After this meeting, Martins decides not to help the British police capture Lime. However, the Russians have by now discovered (apparently from Lime) that Anna is not Austrian, but Czech, and they plan (for reasons unspecified in the film, which seems to assume that Russians simply do such things as a matter of course) to force her to return to Soviet-occupied Czechoslovakia. That, presumably, would be a fate worse than death, so Martins finally agrees to work with Calloway in return for the latter’s promise to help Anna escape from the Russians. Martins arranges a meeting with Lime, and Calloway stakes out the meeting, leading to the film’s memorable chase sequence through the sewers beneath the city (which oddly seem better lighted and certainly in better repair than the streets and buildings above), resulting finally in Lime’s shooting death at the hands of Martins. The film then repeats Lime’s burial, after which Calloway is to take Martins to the airport to return to America. Instead, however, Martins stays behind to try to help Anna, leaving both their futures uncertain as they stand together against the receding background of a lane lined by severely trimmed, leafless trees.
The Third Man is certainly a British film, made by a British company with a British director and screenwriter—the accomplished novelist Graham Greene. Moreover, it is decidedly British in its outlook, presenting the British Calloway as a paragon of virtue and capability, while Americans are either bumbling innocents or vicious capitalists, Austrians are decadent blood-suckers, and Russians are so obviously horrid that their evils need not be specified. On the other hand, The Third Man is in many ways a quintessential example of the film noir, that decidedly American genre, with its detective-story plot amid an air of decadence and evil, weird shadows cast by expressionist lighting, and out-of-kilter camera angles. The film does, however, go beyond the typical film noir in its modernist techniques, especially in its haunting sound track of mostly cheerful zither music, completely out of whack with the look and content of the film. This disjunction creates a sort of Brechtian alienation effect that greatly enhances the film’s pervasive (and bizarre) air of a world out of joint. Indeed, The Third Man is ultimately an impressive fusion of the popular film noir thriller and the high art film. As Naremore puts it, The Third Man “is one of the best and most representative films of a period when a certain kind of high art had fully entered public consciousness and when European sobriety and American entertainment sometimes worked in tandem” (80).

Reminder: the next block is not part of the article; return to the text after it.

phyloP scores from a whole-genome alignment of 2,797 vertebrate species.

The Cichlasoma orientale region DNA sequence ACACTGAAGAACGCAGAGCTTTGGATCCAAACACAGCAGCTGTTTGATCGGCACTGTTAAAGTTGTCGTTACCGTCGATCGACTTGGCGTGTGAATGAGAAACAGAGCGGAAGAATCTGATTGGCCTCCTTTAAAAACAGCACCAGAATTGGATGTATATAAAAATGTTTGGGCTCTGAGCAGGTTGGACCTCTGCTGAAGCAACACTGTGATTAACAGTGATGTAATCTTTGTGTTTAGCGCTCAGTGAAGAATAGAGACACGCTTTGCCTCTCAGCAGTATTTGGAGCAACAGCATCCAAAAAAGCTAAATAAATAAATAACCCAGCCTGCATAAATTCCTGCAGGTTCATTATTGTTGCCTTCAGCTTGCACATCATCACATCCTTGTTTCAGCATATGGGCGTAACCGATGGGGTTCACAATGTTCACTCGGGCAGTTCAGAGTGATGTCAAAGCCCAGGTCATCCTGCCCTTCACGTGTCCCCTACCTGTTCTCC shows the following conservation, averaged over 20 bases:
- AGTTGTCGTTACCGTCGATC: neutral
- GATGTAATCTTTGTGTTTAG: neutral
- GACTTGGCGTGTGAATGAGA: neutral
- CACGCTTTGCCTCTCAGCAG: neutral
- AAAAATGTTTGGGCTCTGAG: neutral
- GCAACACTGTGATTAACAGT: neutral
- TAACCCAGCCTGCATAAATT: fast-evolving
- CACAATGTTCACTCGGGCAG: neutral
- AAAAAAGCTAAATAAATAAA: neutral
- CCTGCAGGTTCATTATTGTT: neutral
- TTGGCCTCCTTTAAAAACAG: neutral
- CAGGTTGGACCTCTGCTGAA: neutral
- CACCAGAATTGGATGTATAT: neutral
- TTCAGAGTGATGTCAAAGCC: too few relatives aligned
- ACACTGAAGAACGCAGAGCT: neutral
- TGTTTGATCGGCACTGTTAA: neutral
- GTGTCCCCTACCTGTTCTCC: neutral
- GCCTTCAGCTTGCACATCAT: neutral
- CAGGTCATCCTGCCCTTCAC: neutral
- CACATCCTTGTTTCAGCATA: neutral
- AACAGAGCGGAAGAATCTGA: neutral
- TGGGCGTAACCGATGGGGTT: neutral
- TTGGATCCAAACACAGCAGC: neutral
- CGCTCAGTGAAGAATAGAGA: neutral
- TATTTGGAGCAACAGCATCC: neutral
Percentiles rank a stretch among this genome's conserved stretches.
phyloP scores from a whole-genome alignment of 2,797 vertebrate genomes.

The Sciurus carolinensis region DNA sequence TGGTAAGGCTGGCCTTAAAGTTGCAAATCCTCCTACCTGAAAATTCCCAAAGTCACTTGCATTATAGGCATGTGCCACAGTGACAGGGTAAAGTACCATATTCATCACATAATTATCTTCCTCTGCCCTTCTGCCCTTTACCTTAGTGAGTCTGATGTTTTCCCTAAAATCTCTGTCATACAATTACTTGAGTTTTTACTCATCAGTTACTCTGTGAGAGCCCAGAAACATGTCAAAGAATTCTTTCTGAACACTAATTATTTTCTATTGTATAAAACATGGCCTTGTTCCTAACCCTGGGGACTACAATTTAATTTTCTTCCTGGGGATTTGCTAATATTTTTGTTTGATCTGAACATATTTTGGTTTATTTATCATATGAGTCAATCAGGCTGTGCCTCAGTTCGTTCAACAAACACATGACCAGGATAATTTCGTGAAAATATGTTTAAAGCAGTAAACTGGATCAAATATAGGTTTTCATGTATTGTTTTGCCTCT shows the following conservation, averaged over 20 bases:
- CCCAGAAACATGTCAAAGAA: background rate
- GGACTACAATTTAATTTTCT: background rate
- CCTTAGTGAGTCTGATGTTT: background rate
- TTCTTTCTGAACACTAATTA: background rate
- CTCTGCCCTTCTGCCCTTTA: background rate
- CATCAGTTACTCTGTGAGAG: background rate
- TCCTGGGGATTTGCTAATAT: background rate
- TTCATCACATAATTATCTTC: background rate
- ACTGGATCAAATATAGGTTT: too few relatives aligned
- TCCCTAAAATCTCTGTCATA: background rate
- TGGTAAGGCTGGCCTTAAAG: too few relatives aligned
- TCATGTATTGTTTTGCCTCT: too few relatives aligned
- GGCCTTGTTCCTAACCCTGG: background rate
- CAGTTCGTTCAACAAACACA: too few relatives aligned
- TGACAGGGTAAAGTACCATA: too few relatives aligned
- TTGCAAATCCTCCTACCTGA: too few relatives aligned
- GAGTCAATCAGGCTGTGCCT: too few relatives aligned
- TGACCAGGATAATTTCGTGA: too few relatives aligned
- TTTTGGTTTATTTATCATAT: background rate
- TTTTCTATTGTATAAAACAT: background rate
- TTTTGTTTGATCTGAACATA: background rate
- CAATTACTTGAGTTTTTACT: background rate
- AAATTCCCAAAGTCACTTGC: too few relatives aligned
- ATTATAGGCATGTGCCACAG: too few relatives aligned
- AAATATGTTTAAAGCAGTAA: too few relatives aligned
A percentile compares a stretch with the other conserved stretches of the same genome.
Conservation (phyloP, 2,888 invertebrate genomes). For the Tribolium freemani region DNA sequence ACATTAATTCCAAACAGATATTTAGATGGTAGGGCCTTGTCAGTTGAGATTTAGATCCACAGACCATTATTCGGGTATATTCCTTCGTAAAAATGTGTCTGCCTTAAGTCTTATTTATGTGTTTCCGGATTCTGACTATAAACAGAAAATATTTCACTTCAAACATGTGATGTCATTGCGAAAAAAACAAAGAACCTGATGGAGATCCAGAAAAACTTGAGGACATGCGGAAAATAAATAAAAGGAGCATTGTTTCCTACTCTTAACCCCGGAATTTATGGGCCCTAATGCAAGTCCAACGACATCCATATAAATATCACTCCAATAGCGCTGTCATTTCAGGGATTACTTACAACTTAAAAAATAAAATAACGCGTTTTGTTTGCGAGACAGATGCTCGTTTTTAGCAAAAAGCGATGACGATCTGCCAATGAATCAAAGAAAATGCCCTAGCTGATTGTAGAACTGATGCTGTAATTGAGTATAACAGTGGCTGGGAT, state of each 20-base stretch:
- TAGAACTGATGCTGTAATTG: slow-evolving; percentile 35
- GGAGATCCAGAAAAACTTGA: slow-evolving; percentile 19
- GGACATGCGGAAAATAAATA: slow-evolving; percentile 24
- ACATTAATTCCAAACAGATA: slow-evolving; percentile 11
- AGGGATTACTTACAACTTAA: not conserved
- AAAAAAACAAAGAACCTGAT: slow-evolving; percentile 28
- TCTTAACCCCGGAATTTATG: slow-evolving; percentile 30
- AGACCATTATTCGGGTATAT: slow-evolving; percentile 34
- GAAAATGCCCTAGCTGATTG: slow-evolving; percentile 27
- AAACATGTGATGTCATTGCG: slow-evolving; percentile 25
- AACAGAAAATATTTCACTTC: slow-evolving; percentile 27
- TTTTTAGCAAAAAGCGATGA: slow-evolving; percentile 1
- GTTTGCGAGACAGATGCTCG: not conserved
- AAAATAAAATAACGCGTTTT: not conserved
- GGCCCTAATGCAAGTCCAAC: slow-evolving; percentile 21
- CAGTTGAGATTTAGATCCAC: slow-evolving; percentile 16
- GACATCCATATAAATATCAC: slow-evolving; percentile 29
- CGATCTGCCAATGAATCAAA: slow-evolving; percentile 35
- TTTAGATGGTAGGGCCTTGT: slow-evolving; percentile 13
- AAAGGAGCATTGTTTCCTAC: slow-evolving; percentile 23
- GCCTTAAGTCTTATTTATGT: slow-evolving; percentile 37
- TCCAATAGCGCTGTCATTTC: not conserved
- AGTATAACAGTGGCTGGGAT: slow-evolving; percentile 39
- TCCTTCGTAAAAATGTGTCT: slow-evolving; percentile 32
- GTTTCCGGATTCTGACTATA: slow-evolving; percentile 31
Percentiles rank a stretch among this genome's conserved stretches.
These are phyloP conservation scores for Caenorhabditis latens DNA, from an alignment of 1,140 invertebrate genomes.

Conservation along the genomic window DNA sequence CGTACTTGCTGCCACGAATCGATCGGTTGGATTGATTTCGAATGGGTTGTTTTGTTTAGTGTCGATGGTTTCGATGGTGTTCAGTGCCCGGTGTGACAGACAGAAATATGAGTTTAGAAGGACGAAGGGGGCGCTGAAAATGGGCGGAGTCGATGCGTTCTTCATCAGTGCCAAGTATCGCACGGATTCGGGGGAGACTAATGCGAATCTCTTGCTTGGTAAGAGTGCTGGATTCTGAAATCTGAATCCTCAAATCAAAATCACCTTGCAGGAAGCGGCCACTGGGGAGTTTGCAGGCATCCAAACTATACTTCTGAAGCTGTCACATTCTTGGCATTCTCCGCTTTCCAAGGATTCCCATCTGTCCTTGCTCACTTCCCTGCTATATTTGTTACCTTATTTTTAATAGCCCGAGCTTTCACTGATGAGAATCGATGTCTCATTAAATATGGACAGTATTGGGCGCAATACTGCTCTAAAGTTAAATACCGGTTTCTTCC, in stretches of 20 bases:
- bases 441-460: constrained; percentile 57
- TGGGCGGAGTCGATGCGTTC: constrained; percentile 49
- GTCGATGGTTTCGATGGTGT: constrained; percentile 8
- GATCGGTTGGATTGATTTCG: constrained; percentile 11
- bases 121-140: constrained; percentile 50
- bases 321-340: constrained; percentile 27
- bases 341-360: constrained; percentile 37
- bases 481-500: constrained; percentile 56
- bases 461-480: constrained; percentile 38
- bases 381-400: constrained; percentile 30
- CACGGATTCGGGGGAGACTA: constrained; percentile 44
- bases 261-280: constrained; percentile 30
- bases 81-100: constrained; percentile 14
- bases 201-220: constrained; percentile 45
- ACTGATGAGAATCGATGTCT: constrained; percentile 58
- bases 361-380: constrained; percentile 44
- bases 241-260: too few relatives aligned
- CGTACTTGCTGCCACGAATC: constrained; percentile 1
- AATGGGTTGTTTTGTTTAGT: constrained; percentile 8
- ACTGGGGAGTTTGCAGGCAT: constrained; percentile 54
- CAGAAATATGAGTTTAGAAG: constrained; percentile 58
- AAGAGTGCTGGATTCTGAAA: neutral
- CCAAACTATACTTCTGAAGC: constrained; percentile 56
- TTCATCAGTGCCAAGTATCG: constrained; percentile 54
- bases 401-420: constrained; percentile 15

Still, the film has strong connections with American culture. For one thing, Lime’s evil black market scheme can obviously be taken as a comment on the especially predatory nature of American capitalism (which turns out in this film to have roughly the same moral content, or lack thereof, as Russian communism, as opposed to the genuine morality of British culture). Similarly, the film’s depiction of the pulp novels produced by Martins can be taken as a comment on the debased nature of American culture, a comment enhanced when Martins attempts to give a lecture before a British-run cultural group in Vienna, where he demonstrates that he is virtually illiterate and knows essentially nothing about literature. Finally, Welles’s role in the project (and he dominates the film, despite not appearing until it is two-thirds over) can be taken as a signal of his endorsement of the film’s criticisms of American culture. After all, it is worth recalling that Welles’s participation in The Third Man marked the beginning of a self-imposed exile of several years, during which Welles remained in Europe to escape not only the Hollywood studio system, but the congressional anti-communist witch-hunts of the time.
 See Naremore for a suggestion that Martins’ search for (and ultimate disillusionment with) Lime echoes Marlow’s quest to find Kurtz in Heart of Darkness (77).
 Greene’s later novel The Quiet American (1955) is something of a political cousin to The Third Man in the way it suggests that the United States often flexed its newfound military and political muscle around the world after World War II without really understanding the local situations in which it became involved. In particular, The Quiet Man suggests that it should have been obvious from the beginning that the American intervention in Vietnam would prove catastrophic.